Birds fly in all types of curious patterns and it’s always a great joy to observe them in nature. One fly pattern, in particular, has puzzled people for millennia, however –flying in a circle.
Why do birds do it and what does it mean when birds fly in a circle? Everyone knows vultures do it when they are circling a dead animal’s carcass but what about other birds?
Here are the 7 usual explanations for this strange behavior and why the symbolism behind it isn’t actually negative in any way.
What does it mean when birds fly in a circle?
Just like people walking about, birds flying in a circle often means that they are looking for something. That “something” can be very different depending on the situation, however. It can be anything from food, safe landing space, energy conservation, comrades for a migration flock, or a warm air current to lift them up in the air. Here’s a quick breakdown of each of the 7 main reasons:
1. They are using an updraft to fly higher into the air
Probably the most common reason for birds to fly in circles is actually just to utilize upward air currents of warm air – i.e. updrafts – to climb to a higher altitude. Birds have an excellent sense of such air currents as they are extremely useful for birds to get where they want to go without spending too much energy.
Flapping those wings is difficult after all, especially for large birds – if they didn’t “ride” on updrafts, many birds would have to eat several times more food than they currently do to get enough energy and that’s not really sustainable.
As for the reason why most birds want to get higher – that’s usually to get a more advantageous starting point for a long flight, often for migration. The higher they start, the longer they can glide without having to flap their wings, after all.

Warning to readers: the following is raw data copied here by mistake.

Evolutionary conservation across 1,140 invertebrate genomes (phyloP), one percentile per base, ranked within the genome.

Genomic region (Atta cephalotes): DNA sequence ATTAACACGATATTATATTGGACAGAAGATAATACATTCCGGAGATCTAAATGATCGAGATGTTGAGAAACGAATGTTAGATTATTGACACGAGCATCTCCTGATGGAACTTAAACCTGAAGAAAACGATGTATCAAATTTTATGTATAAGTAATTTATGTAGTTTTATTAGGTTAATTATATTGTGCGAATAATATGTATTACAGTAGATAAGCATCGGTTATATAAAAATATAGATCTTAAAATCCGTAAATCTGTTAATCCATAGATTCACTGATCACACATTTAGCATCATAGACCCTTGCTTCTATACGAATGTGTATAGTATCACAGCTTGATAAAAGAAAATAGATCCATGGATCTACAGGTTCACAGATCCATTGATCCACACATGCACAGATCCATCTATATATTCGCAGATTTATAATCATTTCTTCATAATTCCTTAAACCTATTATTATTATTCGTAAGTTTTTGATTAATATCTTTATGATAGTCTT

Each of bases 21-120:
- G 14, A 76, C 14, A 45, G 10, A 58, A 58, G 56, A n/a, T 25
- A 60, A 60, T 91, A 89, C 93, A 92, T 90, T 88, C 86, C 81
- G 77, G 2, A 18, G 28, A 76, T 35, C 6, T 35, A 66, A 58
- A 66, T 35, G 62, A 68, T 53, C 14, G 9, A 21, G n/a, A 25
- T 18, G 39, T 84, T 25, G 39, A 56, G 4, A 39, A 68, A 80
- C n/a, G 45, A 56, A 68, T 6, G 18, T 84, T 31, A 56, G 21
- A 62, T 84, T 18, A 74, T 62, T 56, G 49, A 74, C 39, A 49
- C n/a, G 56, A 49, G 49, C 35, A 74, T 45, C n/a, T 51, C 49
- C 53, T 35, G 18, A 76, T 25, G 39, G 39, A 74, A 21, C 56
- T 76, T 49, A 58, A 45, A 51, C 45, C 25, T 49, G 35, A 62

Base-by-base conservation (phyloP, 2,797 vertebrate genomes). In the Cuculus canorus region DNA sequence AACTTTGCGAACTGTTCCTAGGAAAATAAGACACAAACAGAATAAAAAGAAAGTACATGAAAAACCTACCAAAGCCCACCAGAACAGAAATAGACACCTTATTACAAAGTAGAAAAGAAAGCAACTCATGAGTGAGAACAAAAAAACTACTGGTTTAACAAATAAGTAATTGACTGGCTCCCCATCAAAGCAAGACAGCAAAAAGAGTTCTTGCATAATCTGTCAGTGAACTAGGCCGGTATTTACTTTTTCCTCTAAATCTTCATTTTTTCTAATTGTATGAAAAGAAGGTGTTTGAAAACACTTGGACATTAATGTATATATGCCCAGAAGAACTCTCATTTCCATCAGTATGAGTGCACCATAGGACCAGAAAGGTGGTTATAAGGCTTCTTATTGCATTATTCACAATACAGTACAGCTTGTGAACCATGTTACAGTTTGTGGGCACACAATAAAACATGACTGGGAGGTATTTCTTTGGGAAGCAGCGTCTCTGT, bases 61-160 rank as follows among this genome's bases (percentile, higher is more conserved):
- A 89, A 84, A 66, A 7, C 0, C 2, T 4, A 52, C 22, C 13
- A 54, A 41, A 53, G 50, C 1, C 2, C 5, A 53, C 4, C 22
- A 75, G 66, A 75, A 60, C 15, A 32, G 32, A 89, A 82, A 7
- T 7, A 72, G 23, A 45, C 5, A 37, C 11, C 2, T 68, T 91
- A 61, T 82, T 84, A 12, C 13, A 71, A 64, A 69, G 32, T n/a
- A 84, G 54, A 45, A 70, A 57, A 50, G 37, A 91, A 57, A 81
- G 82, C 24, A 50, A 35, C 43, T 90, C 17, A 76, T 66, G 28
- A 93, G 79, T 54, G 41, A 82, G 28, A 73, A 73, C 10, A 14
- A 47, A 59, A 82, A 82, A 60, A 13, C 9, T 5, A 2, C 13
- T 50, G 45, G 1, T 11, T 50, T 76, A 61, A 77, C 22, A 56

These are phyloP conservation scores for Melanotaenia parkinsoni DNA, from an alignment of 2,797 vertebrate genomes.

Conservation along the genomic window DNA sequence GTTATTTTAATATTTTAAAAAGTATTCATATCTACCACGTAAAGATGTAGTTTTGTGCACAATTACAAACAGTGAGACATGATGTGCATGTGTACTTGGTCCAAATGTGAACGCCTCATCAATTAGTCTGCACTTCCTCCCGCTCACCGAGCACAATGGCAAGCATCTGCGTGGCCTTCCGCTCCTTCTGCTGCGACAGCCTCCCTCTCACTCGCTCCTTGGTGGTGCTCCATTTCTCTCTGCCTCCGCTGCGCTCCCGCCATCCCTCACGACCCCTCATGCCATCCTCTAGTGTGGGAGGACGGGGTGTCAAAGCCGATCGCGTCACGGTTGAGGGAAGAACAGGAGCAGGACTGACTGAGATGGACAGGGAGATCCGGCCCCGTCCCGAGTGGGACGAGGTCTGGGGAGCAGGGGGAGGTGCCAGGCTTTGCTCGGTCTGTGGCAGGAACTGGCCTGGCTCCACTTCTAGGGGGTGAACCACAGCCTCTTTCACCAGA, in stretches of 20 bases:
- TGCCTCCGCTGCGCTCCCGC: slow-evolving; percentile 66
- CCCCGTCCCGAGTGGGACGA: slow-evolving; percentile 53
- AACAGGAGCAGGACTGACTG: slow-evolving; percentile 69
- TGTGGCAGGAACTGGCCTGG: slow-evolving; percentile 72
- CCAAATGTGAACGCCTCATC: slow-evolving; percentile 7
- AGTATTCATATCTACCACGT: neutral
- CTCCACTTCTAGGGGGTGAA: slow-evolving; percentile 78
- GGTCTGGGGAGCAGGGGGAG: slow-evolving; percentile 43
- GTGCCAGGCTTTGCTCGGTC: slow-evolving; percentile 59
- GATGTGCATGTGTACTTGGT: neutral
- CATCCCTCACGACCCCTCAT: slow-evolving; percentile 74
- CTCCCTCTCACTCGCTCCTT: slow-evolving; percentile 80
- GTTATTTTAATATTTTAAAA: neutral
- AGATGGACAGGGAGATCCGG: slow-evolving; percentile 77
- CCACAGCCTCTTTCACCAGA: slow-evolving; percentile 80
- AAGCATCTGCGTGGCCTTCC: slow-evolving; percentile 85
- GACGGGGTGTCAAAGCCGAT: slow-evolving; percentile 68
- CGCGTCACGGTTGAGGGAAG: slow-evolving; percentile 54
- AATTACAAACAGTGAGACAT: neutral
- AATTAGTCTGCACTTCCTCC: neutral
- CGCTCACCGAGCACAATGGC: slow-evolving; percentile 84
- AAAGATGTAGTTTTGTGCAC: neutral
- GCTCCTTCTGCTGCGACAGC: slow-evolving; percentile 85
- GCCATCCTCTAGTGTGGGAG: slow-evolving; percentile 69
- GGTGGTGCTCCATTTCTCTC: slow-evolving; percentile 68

2. They are signaling other birds to join their migratory flock
An additional migration-related reason for flying in circles is to signal other birds to join their migratory flock. This is important for birds as the larger the flock is, the better they can ride the migratory air currents without expending energy – that’s because having other birds in front of you reduces air friction, hence why birds migrate in flocks in the first place.
3. They are trying to confuse predators
A common reason for smaller birds to fly in large flocks and to do circles and other strange patterns in the air is to confuse larger predators such as hawks and falcons. This behavior is similar to that of schools of small fish in the ocean – it’s a simple strength-in-numbers type of strategy.
4. They are scouting for resources
What most people think of when we talk about birds flying in circles is vultures or birds of prey looking for their next meal. And that’s indeed another common reason for large predatory or scavenger birds to fly in circles too. It may feel and look sinister at first but it’s actually perfectly normal.
5. They are keeping an eye for land predators before flying down
A reason people often don’t mention is that birds will often circle in the air when they look for potential dangers on the ground. That’s why vultures often circle too – they wait for the predators to get away. But non-scavenger birds will also do it when there are people or other animals on the ground the birds are afraid of.
6. They are simply trying to orient themselves before landing
Even if there are no dangers on the ground, birds will often fly for a bit before landing simply because they are trying to get their bearings. Despite their awesome eyesight, birds can get lost sometimes too, and might need to do some circles to figure out where they were supposed to land. This really is no different from us circling around the block, looking for a particular place we were supposed to go to.
7. They are just trying to save energy
Lastly, sometimes birds will simply circle aimlessly in the air because they don’t have anything particular to do and they are looking to conserve energy. There are birds like the common swift that almost never land – so, when they need to save some energy while in the air, doing circles is the way to go.